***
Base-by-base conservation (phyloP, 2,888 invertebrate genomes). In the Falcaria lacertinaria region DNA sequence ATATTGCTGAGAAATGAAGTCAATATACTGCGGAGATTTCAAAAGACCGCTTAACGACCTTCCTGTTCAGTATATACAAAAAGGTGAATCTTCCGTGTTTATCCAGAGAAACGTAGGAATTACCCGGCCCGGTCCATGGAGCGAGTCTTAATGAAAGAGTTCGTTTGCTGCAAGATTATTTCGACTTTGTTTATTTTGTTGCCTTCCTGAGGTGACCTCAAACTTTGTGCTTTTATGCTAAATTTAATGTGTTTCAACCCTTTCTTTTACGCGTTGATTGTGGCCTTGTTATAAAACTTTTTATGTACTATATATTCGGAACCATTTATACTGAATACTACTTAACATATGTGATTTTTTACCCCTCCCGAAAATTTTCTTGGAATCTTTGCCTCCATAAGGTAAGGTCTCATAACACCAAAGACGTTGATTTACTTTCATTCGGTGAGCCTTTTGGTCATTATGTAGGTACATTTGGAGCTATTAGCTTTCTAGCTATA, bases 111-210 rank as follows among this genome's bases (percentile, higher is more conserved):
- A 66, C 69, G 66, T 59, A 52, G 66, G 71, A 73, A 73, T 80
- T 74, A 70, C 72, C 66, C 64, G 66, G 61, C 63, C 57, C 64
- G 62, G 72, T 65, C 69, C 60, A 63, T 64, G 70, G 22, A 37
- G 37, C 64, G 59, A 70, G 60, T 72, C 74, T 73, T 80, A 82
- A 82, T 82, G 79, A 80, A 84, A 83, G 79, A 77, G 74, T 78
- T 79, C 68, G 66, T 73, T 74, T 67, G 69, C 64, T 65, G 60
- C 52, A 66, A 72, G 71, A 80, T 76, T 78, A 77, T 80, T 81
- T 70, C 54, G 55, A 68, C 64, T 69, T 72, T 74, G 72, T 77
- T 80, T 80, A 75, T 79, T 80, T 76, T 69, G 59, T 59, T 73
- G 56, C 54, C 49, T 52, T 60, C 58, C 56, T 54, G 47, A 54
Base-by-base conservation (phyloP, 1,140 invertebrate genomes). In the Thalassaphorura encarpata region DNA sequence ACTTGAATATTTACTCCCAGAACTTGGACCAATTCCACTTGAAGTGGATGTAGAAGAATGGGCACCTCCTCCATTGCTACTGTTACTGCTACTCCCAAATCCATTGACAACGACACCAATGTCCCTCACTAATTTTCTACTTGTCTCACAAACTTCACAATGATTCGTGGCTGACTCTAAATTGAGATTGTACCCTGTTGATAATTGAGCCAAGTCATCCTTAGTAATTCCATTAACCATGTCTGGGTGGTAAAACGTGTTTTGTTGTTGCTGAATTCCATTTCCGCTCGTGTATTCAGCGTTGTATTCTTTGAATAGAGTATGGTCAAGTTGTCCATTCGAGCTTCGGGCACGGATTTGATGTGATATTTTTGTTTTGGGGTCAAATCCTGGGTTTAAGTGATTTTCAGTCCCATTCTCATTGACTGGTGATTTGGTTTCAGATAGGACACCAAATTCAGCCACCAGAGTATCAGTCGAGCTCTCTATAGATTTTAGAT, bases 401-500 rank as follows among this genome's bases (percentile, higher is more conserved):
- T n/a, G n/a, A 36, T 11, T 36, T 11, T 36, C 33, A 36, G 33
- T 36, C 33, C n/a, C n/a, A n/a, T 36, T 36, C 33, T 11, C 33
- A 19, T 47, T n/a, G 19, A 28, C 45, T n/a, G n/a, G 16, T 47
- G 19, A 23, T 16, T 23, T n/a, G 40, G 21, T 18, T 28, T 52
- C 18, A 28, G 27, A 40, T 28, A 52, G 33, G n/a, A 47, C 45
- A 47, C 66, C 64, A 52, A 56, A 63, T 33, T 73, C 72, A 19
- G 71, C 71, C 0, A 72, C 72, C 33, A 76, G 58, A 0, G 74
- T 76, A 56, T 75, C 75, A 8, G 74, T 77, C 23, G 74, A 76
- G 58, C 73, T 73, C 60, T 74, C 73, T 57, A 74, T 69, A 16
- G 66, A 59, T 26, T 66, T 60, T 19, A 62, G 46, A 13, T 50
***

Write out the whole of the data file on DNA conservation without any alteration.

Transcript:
Base-by-base conservation (phyloP, 2,888 invertebrate genomes). In the Falcaria lacertinaria region DNA sequence ATATTGCTGAGAAATGAAGTCAATATACTGCGGAGATTTCAAAAGACCGCTTAACGACCTTCCTGTTCAGTATATACAAAAAGGTGAATCTTCCGTGTTTATCCAGAGAAACGTAGGAATTACCCGGCCCGGTCCATGGAGCGAGTCTTAATGAAAGAGTTCGTTTGCTGCAAGATTATTTCGACTTTGTTTATTTTGTTGCCTTCCTGAGGTGACCTCAAACTTTGTGCTTTTATGCTAAATTTAATGTGTTTCAACCCTTTCTTTTACGCGTTGATTGTGGCCTTGTTATAAAACTTTTTATGTACTATATATTCGGAACCATTTATACTGAATACTACTTAACATATGTGATTTTTTACCCCTCCCGAAAATTTTCTTGGAATCTTTGCCTCCATAAGGTAAGGTCTCATAACACCAAAGACGTTGATTTACTTTCATTCGGTGAGCCTTTTGGTCATTATGTAGGTACATTTGGAGCTATTAGCTTTCTAGCTATA, bases 111-210 rank as follows among this genome's bases (percentile, higher is more conserved):
- A 66, C 69, G 66, T 59, A 52, G 66, G 71, A 73, A 73, T 80
- T 74, A 70, C 72, C 66, C 64, G 66, G 61, C 63, C 57, C 64
- G 62, G 72, T 65, C 69, C 60, A 63, T 64, G 70, G 22, A 37
- G 37, C 64, G 59, A 70, G 60, T 72, C 74, T 73, T 80, A 82
- A 82, T 82, G 79, A 80, A 84, A 83, G 79, A 77, G 74, T 78
- T 79, C 68, G 66, T 73, T 74, T 67, G 69, C 64, T 65, G 60
- C 52, A 66, A 72, G 71, A 80, T 76, T 78, A 77, T 80, T 81
- T 70, C 54, G 55, A 68, C 64, T 69, T 72, T 74, G 72, T 77
- T 80, T 80, A 75, T 79, T 80, T 76, T 69, G 59, T 59, T 73
- G 56, C 54, C 49, T 52, T 60, C 58, C 56, T 54, G 47, A 54
Base-by-base conservation (phyloP, 1,140 invertebrate genomes). In the Thalassaphorura encarpata region DNA sequence ACTTGAATATTTACTCCCAGAACTTGGACCAATTCCACTTGAAGTGGATGTAGAAGAATGGGCACCTCCTCCATTGCTACTGTTACTGCTACTCCCAAATCCATTGACAACGACACCAATGTCCCTCACTAATTTTCTACTTGTCTCACAAACTTCACAATGATTCGTGGCTGACTCTAAATTGAGATTGTACCCTGTTGATAATTGAGCCAAGTCATCCTTAGTAATTCCATTAACCATGTCTGGGTGGTAAAACGTGTTTTGTTGTTGCTGAATTCCATTTCCGCTCGTGTATTCAGCGTTGTATTCTTTGAATAGAGTATGGTCAAGTTGTCCATTCGAGCTTCGGGCACGGATTTGATGTGATATTTTTGTTTTGGGGTCAAATCCTGGGTTTAAGTGATTTTCAGTCCCATTCTCATTGACTGGTGATTTGGTTTCAGATAGGACACCAAATTCAGCCACCAGAGTATCAGTCGAGCTCTCTATAGATTTTAGAT, bases 401-500 rank as follows among this genome's bases (percentile, higher is more conserved):
- T n/a, G n/a, A 36, T 11, T 36, T 11, T 36, C 33, A 36, G 33
- T 36, C 33, C n/a, C n/a, A n/a, T 36, T 36, C 33, T 11, C 33
- A 19, T 47, T n/a, G 19, A 28, C 45, T n/a, G n/a, G 16, T 47
- G 19, A 23, T 16, T 23, T n/a, G 40, G 21, T 18, T 28, T 52
- C 18, A 28, G 27, A 40, T 28, A 52, G 33, G n/a, A 47, C 45
- A 47, C 66, C 64, A 52, A 56, A 63, T 33, T 73, C 72, A 19
- G 71, C 71, C 0, A 72, C 72, C 33, A 76, G 58, A 0, G 74
- T 76, A 56, T 75, C 75, A 8, G 74, T 77, C 23, G 74, A 76
- G 58, C 73, T 73, C 60, T 74, C 73, T 57, A 74, T 69, A 16
- G 66, A 59, T 26, T 66, T 60, T 19, A 62, G 46, A 13, T 50